On July 11 the Humboldt County Board of Supervisors authorized $543,000 in grant funding to 12 applicants for sediment-reduction projects in key salmon habitats. The Board also decided to, at a future meeting, allocate remaining funds to public works to complete additional high priority sediment reduction projects. This allocation is the final round for the Cannabis Mitigation and Remediation Grant Program established by the County as part of a 2019 settlement agreement with Friends of the Eel River.
In addition to establishing the grant fund, the settlement required the County to prioritize enforcement actions on the most egregious violators and the most environmentally harmful sites. It included stipulations for improved communication with wildlife agency staff, increased transparency with annual reporting requirements, and allocation of an initial $500,000 to public works to complete prioritized sediment reduction projects on County-maintained roads.
“We are proud of the over $1,446,000 this program designated to improve critical fish habitat, but it was a hard-fought win,” said Alicia Hamann, Executive Director for Friends of the Eel River. “Over the last four years, our efforts to ensure the County complied with the settlement agreement were necessarily persistent. When the County failed to evaluate proposals for round 2 on the required timeline we had to file a notice of breach. Ultimately we decided it was in the fishes’ best interest to allocate the remaining funds to public works to see the quickest habitat improvements.”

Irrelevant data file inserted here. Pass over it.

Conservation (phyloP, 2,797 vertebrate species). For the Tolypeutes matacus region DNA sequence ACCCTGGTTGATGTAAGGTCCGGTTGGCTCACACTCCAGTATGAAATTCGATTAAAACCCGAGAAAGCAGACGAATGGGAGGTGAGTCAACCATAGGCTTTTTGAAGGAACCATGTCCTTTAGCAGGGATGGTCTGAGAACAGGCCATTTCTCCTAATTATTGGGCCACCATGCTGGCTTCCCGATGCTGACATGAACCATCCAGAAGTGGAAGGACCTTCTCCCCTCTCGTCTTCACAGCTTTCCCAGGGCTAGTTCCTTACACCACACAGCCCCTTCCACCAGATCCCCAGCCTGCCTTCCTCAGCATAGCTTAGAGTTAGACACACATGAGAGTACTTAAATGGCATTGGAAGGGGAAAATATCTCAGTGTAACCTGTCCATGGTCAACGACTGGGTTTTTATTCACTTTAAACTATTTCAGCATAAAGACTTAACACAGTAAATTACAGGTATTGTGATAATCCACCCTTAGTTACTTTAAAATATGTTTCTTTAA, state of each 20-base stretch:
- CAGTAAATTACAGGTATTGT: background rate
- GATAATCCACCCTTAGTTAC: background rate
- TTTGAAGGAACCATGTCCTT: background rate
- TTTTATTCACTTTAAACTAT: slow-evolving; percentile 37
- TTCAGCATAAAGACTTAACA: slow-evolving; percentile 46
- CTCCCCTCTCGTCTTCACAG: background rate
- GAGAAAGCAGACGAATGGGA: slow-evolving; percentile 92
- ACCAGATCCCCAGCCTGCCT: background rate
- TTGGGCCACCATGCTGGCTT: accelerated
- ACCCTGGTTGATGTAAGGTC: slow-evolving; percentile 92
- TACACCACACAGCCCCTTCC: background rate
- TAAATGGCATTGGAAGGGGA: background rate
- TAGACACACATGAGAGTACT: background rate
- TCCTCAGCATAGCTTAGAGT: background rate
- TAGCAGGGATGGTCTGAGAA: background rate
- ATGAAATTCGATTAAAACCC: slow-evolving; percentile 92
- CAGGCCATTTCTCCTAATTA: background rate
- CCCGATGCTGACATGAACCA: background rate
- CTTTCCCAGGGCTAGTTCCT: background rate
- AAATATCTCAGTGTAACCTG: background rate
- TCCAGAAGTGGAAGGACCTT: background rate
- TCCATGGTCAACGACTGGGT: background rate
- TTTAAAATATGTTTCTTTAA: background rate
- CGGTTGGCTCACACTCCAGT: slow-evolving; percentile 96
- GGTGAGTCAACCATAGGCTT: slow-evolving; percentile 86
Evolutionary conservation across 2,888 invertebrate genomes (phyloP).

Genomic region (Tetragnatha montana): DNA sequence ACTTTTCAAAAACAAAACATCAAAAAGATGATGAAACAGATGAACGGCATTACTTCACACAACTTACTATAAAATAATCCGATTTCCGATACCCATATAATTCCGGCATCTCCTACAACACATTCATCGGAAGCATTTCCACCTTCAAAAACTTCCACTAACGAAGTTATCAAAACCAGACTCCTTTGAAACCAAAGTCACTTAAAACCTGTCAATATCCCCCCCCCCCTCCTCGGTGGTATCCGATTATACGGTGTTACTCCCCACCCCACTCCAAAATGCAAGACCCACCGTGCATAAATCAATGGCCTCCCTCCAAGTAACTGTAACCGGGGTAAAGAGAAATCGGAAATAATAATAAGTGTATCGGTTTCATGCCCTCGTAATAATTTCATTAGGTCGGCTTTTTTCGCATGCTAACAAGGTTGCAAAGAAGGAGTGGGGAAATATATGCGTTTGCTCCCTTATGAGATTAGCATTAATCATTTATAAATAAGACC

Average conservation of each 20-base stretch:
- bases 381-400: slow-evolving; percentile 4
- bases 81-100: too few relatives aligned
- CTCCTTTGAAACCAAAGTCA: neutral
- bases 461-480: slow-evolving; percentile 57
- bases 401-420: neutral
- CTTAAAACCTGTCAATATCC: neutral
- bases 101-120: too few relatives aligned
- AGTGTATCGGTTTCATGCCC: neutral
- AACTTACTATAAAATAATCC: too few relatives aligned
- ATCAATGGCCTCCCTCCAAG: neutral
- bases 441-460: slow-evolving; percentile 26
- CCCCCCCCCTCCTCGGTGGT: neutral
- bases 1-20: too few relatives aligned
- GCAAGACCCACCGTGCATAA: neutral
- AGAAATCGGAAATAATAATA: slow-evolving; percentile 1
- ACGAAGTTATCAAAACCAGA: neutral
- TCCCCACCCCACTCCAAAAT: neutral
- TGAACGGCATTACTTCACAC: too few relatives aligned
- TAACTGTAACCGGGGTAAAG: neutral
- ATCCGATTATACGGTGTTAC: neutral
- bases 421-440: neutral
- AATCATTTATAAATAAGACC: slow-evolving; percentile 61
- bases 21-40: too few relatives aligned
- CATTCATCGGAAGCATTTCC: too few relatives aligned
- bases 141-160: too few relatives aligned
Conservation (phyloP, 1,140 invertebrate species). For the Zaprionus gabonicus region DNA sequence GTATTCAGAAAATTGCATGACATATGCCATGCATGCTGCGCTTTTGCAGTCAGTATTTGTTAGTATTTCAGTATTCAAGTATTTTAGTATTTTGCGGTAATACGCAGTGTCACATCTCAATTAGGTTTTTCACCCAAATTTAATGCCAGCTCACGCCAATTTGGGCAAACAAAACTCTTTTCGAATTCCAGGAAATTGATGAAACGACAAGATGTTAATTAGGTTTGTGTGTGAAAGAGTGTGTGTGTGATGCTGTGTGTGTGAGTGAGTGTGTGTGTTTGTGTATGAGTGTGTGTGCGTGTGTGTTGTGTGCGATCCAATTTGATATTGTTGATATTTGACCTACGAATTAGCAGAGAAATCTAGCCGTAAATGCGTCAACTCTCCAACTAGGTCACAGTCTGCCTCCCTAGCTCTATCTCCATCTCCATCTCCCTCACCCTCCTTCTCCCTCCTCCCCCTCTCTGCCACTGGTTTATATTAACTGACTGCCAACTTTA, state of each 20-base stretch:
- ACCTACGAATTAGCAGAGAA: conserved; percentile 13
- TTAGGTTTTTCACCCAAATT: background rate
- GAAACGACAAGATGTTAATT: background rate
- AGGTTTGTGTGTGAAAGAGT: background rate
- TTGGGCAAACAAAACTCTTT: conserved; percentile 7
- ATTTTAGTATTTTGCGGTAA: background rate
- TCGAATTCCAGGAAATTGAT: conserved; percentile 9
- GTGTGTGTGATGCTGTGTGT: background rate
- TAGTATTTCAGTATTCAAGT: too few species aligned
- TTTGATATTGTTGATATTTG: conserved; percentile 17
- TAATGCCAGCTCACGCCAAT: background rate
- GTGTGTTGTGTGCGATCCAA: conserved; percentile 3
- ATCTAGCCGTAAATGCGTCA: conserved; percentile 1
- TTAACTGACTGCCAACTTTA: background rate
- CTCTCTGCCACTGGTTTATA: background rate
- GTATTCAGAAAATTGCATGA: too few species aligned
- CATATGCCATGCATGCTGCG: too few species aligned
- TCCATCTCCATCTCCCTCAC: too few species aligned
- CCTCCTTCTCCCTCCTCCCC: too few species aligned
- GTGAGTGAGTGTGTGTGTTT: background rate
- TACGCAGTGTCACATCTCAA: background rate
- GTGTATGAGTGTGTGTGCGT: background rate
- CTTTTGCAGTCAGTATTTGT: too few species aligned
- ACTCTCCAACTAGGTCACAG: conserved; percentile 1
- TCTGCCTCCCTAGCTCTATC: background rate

Projects funded in this round include replacing undersized or failed culverts, decommissioning improper stream crossings, storm-proofing crossings to withstand 100-year floods, and other projects which will improve and protect water quality.
“Water diversions and fertilizer runoff from cannabis cultivation are certainly harmful, but in the Eel watershed by far the greatest impacts to salmon and steelhead are from sediment, much of it from poorly maintained roads and crappy culverts,” said Scott Greacen, Friends of the Eel River’s Conservation Director. “Humboldt County’s history of laissez-faire policy left us with a mountain of problems to address. The investments in the future of our fisheries we’ve been able to make with this grant program are a good start, but it’s incumbent on County leaders to keep the momentum going.”
For landowners still seeking funding for sediment reduction projects on their properties, the California Department of Fish and Wildlife has on-going cannabis restoration grant funding through their Qualified Cultivator Funding Opportunity. Individuals must partner with a qualified applicant such as a municipality, Tribe, or nonprofit. Learn more here: https://bit.ly/CDFW-Cannabis-Grants